The pattern is Lacy Little Shrug [Rav link] by Eileen Casey.  The stitch pattern itself is easy enough to memorize, but there are errors.  We're not talking I prefer my decreases to be mirrored errors, I'm talking increase up to 27 stitches even though the Star Mesh Rib stitch pattern needs a stitch count of 4+1 to work out evenly errors.  It's a free pattern, though, so I'm not going to grumble about it too much. 

If my years of knitting have taught me nothing else, they've taught me to read my work.  The very instant I spot an inconsistency, I freeze and figure it out.  That didn't used to happen. 

This used a third of a skein of Lion Brand Wool-Ease in 138 Cranberry.  There is a... collection of Wool-Ease that hangs out near the rest of my stash.  But it is not stash.  It remains stash-adjacent for a very practical reason: I've used some of it -- not all of it -- how much is left? -- I dunno!  If I can't count it, it doesn't count.

It's neither as soft, nor as fancy as her Little Lace bit o' fluff, but I learned from my mistakes and did not seam the armholes as tightly.  Punkin will not be tamed, not by me, not by any piece of clothing!

I am among the millions of Americans who wear purple on Spirit Day to show support for LGBT youth and to speak out against bullying. 
Go purple: learn more at

Monday, October 17, 2011

Better Than Cake

...and you know I love my cake.  Lookit what came in the mail!!!!!:

If you have found me on Facebook, you already know this -- and you already know about my specialized Yarn Fast -- NO YARN BUYING UNTIL 2012.  But I totally didn't buy this yarn so I get to keep it neener neener neener take that, universe!  (Note to self: stop taunting universe.)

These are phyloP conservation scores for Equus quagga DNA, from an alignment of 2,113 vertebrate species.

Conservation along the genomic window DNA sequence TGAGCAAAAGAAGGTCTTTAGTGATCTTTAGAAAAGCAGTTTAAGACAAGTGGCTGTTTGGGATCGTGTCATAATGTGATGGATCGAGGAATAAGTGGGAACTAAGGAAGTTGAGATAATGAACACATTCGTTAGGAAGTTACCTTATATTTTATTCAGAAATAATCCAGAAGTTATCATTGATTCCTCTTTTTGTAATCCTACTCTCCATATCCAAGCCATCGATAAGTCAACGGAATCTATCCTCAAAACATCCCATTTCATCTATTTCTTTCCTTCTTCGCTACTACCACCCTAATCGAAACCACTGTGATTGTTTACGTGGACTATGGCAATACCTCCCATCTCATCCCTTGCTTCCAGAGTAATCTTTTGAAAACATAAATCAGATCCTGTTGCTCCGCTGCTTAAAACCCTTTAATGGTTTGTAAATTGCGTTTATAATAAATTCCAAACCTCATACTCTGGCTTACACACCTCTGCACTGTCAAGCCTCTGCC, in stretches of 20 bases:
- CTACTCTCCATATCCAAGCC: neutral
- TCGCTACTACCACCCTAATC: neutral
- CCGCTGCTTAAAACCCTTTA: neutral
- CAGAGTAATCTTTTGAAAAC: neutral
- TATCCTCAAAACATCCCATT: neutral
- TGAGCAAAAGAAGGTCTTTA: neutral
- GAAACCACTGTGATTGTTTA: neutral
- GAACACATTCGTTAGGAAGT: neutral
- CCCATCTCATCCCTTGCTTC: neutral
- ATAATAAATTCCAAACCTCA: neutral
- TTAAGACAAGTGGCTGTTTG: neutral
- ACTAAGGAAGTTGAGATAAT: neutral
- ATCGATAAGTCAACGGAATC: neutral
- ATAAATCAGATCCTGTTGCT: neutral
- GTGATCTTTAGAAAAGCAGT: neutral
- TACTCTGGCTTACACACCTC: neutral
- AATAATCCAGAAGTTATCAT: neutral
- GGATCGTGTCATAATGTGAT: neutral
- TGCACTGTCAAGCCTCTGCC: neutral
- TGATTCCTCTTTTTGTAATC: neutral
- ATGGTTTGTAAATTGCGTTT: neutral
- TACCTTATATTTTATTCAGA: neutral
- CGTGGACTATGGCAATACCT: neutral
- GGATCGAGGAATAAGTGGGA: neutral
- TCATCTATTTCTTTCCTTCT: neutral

Anyway, this lovely stuff was a birthday gift; did you know Barnes & Noble sells yarn in their online store?  THEY TOTALLY DO.  Buried deep under a million clicks in a horribly unsearchable site, it's there, nestled between the DVD boxed sets and mystery audiobooks.  (There will be books as well, I just haven't gotten them yet.)

It's not Wollmeise or anything, but there's a variety of reasonably-priced big box store fiber -- Bernat, Patons, Red Heart, etc.  I now have three skeins of Lion Brand Sock-Ease in purty coordinating colors.  And I think I know what I'm going to do with it, but first I'm just going to stare at it with a goofy smile, like I've never seen yarn before.

Thursday, October 13, 2011

Knitwear at the Movies: Amélie

Le fabuleux destin d'Amélie Poulain, AKA Amélie, is one of my favorite movies.  Ever.  Everevereverever.  Like permanent Top 5.  Never gets old.  Always a treat.   Makes me happy.  Love.  <3

When I watch a foreign language movie without subtitles, by the end, I truly believe I understood everything perfectly.  In reality, I know just enough French to get in some serious trouble.  I was going to illustrate this by "translating" everything into French. After some time away from the movie's hypnotic powers, I was going to use Google Translate and tweak it to make everything correct.

Now the plan is to tell you the plan and skip the French.  So the French is skipped.  And somewhere in my hometown, my high school French teacher is quietly weeping.  Je suis désolée, Madame L.  :(  I can still pronounce everything perfectly!  Stylo Rouge dance for that?

Bonus traveling gnome pattern at the end of this post!

The Sweater Kid
I want to make all of these sweaters for my daughter tout de suite.   Vite!
This is the same sweater as in the first picture.  I love it x 3.

Les Châles de Georgette
The shawls worn by Georgette (Isabelle Nanty) signal her mood, seemingly without the character knowing it.

"Oh, I feel so sick all the time, I don't know what's wrong with me!"
"Oh, je suis si malade toujours, je vais cracher une plèvre!"